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Tech quarterback Taylor Bennett gets second-career start
Georgia Tech Choice4 col bw
Georgia Tech's Tashard Choice (22) and his teammates hope to rally around sophomore quarterback Taylor Bennett, who’s making just his second career start on a big stage today.
    Taylor Bennett threw a 42-yard touchdown pass on the first down of his first start for Georgia Tech. That was last season, and he has barely played since.
    The sophomore will get his second start on a bigger stage when the Yellow Jackets play No. 13 West Virginia in the Gator Bowl in Jacksonville, Fla., today.
    He’s replacing four-year starter Reggie Ball, who was ruled academically ineligible. The bowl would’ve been the senior’s 50th start, tying a school record.
    ‘‘I’m just taking this like another game, where you prepare like I did during the season,’’ Bennett said. ‘‘You’ve always got to be ready.’’
    Bennett is 16 of 29 relieving Ball this season, with two TDs and one interception.
    ‘‘You can see his arm strength, that’s easy to see when you walk out on the practice field. You can see his understanding of the game, the way he handles himself,’’ coach Chan Gailey said of Bennett. ‘‘But the intangibles, the way he studies the game, the way he handles himself with the team, with the offense. Those are things we know about, but we don’t know about. That’s going to be interesting to see.’’
    Bennett’s greatest asset is his primary receiver.
    All-American Calvin Johnson won the Biletnikoff Award as the nation’s top receiver after catching 67 passes for 1,016 yards and 13 touchdowns. At 6-foot-5 and 230 pounds, Johnson towers over most defensive backs. And with a 40-inch vertical leap, he can jump over the rest.
    ‘‘He’s so tall. He’s so physical. And he has that speed, too, to go with it,’’ said Mountaineers cornerback Vaughn Rivers, who is the shortest member of the secondary at 5-9. ‘‘Calvin Johnson is a different receiver. He’s going to present his own problems.
    ‘‘He has the potential to get a 100-yard game against anybody he plays at this level. He’s going to be our biggest matchup so far this season.’’
    Pass defense has been the Mountaineers (10-2) biggest problem, allowing 236 passing yards per game to rank 100th in Division I-A.
    Tashard Choice, the ACC’s leading rusher, provides an option on the ground for the Yellow Jackets (9-4), who lost to rival Georgia and to Wake Forest in the ACC title game to end the regular season.
    West Virginia’s spread-option offense will be tough to keep up with.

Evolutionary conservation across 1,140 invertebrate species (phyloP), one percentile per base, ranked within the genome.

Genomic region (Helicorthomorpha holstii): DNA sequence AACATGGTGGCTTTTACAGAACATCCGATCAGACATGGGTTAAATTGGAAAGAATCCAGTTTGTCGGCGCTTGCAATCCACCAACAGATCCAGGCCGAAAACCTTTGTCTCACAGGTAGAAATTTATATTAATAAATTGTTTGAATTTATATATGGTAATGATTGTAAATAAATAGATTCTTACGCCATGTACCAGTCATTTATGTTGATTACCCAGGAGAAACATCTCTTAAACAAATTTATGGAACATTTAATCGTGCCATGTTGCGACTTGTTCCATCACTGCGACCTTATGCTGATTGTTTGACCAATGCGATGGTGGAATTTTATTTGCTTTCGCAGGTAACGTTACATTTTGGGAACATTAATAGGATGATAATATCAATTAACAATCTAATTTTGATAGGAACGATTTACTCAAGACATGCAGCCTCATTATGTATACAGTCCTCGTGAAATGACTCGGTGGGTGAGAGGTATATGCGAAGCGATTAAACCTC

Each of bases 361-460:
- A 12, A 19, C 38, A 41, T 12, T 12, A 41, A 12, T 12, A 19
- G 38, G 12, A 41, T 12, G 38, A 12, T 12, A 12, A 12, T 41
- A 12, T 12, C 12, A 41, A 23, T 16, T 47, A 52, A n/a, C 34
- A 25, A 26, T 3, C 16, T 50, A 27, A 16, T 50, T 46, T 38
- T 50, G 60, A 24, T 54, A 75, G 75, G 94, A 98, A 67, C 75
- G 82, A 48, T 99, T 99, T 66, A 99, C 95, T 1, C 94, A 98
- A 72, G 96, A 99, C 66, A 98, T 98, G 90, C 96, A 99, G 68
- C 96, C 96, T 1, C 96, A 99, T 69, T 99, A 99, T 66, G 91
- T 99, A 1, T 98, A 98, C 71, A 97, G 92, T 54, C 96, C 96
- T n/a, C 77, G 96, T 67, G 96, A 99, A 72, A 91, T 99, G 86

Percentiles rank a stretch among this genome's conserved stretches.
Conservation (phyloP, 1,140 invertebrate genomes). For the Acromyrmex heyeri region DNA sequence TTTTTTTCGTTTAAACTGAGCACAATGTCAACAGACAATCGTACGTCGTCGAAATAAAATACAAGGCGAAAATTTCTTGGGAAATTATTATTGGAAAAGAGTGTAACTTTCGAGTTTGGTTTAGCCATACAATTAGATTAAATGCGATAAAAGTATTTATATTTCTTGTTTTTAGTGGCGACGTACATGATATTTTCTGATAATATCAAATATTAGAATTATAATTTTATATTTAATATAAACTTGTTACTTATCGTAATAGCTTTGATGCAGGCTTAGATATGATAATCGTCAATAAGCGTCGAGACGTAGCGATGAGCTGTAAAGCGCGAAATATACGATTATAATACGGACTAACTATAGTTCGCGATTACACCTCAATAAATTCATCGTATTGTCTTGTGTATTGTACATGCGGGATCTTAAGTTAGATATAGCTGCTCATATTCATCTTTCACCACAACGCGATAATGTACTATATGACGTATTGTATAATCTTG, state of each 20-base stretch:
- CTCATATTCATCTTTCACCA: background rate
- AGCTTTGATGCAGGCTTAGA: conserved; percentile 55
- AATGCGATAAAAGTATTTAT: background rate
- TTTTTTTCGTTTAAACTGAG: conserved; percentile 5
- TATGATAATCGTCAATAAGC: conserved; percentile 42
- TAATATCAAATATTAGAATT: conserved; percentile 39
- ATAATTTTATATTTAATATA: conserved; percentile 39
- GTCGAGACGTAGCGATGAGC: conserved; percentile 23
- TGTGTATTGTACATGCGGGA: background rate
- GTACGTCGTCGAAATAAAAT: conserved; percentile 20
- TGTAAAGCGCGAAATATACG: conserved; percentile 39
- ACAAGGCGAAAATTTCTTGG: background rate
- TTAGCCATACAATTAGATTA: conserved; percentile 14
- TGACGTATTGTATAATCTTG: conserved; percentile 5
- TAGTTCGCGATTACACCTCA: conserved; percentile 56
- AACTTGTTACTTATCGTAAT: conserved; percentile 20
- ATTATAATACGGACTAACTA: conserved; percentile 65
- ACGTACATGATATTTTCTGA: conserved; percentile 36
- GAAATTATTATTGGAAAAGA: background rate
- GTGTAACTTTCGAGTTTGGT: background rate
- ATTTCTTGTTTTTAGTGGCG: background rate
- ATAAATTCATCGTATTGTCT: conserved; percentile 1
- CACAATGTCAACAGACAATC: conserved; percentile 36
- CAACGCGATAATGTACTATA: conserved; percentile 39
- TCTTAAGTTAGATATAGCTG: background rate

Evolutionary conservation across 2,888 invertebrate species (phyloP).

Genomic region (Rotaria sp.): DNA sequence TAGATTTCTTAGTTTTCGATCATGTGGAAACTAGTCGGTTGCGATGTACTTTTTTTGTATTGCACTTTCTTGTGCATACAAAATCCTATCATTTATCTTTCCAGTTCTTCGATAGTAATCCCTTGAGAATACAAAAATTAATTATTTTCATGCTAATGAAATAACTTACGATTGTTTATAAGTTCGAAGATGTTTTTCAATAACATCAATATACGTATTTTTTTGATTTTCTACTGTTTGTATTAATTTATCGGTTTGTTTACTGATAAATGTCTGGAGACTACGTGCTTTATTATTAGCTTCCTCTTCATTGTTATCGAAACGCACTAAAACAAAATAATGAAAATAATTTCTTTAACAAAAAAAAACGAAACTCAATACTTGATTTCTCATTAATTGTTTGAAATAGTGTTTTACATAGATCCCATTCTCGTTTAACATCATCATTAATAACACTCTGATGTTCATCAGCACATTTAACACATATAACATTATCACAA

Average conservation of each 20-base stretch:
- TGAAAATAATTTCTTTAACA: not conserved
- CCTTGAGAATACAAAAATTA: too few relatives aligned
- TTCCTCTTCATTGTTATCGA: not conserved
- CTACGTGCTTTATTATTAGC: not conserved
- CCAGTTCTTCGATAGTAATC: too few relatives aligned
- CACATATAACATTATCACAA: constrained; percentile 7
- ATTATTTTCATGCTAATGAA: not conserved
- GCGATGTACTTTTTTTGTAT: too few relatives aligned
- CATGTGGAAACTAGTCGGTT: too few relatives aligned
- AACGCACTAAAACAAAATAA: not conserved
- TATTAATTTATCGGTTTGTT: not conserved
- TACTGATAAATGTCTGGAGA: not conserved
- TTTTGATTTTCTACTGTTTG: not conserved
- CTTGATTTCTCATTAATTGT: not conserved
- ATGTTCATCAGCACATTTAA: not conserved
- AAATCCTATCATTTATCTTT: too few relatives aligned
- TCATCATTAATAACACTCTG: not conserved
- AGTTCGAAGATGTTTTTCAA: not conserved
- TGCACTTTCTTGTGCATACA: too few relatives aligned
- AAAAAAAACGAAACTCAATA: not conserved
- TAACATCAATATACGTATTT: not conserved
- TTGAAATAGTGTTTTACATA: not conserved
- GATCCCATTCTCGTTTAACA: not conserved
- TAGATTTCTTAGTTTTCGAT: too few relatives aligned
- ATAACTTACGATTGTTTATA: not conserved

Steve Slaton has rushed for 1,733 yards and 16 touchdowns, and quarterback Patrick White has run for 1,074 yards and 17 TDs. The two sophomores were just the third pair of teammates in NCAA history to rush for 200 yards in a single game (against Pitt), and the Mountaineers are third in the nation at 302 yards rushing per game.
    Slaton has been nursing what West Virginia coach Rich Rodriguez called a ‘‘freak injury’’ to his thigh, but it shouldn’t keep him out of the Gator Bowl.
    Gailey said he considered using Bennett in relief of Ball in the Gator Bowl even before the senior was ruled ineligible. Ball had thrown 14 interceptions and 20 touchdown passes this season.
    West Virginia linebacker Jay Henry said Ball’s absence made Tech less predictable.
    ‘‘We don’t have as much film on him to know and see what he can do,’’ Henry said. ‘‘We saw tape on him in the Duke game and a couple others, not a lot of tape. He’s a big kid who throws the ball real well.’’
    West Virginia is making its fifth straight bowl appearance, a school record. But the Mountaineers are 3-5 in New Year’s bowls, and lost in their two previous Gator Bowl appearances (2004 and 2005).
    The Gator Bowl will be West Virginia’s first game since Rodriguez turned down Alabama’s head coaching job and agreed to a contract extension through 2014. He has helped establish the Mountaineers as a Top 25 mainstay, but would like them to show up better in bowls.
    ‘‘Sure, you want your players to enjoy the game and the atmosphere of a bowl game, but I think our guys are mature enough to understand that there is a lot of work involved too, and that the most important thing down here is to win the game,’’ Rodriguez said. ‘‘The fun that they have and the experiences that they’ll have, I think they’ll remember that, but they won’t remember that as well as the game.’’
    Georgia Tech is playing in its 10th straight bowl, one of only six teams in the country with that streak. It’s the Yellow Jackets’ seventh Gator Bowl, and they are 3-3.